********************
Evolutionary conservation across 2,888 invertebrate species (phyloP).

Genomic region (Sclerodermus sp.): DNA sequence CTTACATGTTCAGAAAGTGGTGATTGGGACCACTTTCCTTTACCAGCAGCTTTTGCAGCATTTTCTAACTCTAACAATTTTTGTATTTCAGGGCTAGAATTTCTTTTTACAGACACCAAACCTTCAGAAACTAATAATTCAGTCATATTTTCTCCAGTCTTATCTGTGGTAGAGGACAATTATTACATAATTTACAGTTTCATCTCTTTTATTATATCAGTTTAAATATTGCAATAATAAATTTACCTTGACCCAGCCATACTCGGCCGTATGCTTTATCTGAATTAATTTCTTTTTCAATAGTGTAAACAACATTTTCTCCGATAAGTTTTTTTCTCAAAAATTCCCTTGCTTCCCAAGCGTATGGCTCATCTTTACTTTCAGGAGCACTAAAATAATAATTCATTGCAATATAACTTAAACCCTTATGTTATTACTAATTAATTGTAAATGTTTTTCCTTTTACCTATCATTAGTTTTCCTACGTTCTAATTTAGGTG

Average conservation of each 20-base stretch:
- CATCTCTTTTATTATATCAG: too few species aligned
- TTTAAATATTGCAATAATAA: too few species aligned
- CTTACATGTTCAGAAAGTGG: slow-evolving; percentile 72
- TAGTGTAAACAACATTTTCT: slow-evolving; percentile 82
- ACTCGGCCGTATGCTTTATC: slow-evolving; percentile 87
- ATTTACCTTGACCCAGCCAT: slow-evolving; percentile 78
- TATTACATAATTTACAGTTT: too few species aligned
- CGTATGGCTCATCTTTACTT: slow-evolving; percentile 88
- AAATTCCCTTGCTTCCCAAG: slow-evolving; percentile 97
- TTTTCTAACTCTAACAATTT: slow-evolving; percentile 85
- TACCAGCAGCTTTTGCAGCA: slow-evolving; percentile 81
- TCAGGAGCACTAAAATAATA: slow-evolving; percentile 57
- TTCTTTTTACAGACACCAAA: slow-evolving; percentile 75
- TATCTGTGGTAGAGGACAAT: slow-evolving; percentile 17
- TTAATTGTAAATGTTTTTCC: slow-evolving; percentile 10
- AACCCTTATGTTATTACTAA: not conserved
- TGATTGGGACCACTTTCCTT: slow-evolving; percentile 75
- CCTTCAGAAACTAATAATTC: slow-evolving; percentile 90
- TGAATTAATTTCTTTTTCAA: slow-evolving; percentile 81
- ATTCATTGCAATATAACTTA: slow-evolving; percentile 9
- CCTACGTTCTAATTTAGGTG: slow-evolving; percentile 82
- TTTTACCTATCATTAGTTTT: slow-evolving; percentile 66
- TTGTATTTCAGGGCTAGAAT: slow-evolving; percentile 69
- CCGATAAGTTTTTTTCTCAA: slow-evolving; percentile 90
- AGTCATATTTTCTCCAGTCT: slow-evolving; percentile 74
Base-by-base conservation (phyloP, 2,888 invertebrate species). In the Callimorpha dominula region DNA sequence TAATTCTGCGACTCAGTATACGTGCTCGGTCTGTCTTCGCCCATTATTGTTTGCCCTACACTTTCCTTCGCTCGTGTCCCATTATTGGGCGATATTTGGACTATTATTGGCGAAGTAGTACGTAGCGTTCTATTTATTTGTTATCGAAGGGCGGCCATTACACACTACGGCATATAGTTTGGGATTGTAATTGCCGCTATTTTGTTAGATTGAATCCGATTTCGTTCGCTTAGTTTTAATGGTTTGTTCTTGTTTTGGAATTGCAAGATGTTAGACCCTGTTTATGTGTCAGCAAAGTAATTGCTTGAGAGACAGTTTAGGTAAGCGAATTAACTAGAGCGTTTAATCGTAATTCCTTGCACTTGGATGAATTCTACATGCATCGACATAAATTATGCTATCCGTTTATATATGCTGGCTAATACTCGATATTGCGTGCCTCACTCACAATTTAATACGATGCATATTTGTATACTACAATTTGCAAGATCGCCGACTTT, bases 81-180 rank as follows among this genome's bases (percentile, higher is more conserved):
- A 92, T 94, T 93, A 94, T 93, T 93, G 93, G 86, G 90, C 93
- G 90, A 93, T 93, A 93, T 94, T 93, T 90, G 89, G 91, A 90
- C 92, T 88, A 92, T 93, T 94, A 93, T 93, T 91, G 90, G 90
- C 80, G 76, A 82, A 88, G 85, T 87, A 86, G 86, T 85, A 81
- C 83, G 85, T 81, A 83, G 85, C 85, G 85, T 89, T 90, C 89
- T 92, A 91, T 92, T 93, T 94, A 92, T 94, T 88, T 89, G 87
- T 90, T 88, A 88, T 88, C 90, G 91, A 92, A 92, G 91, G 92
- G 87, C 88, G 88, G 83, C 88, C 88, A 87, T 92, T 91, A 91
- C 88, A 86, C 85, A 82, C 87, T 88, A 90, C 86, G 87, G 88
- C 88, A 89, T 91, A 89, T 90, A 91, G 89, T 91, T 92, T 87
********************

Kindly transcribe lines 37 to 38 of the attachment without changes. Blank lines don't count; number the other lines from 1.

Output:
- G 87, C 88, G 88, G 83, C 88, C 88, A 87, T 92, T 91, A 91
- C 88, A 86, C 85, A 82, C 87, T 88, A 90, C 86, G 87, G 88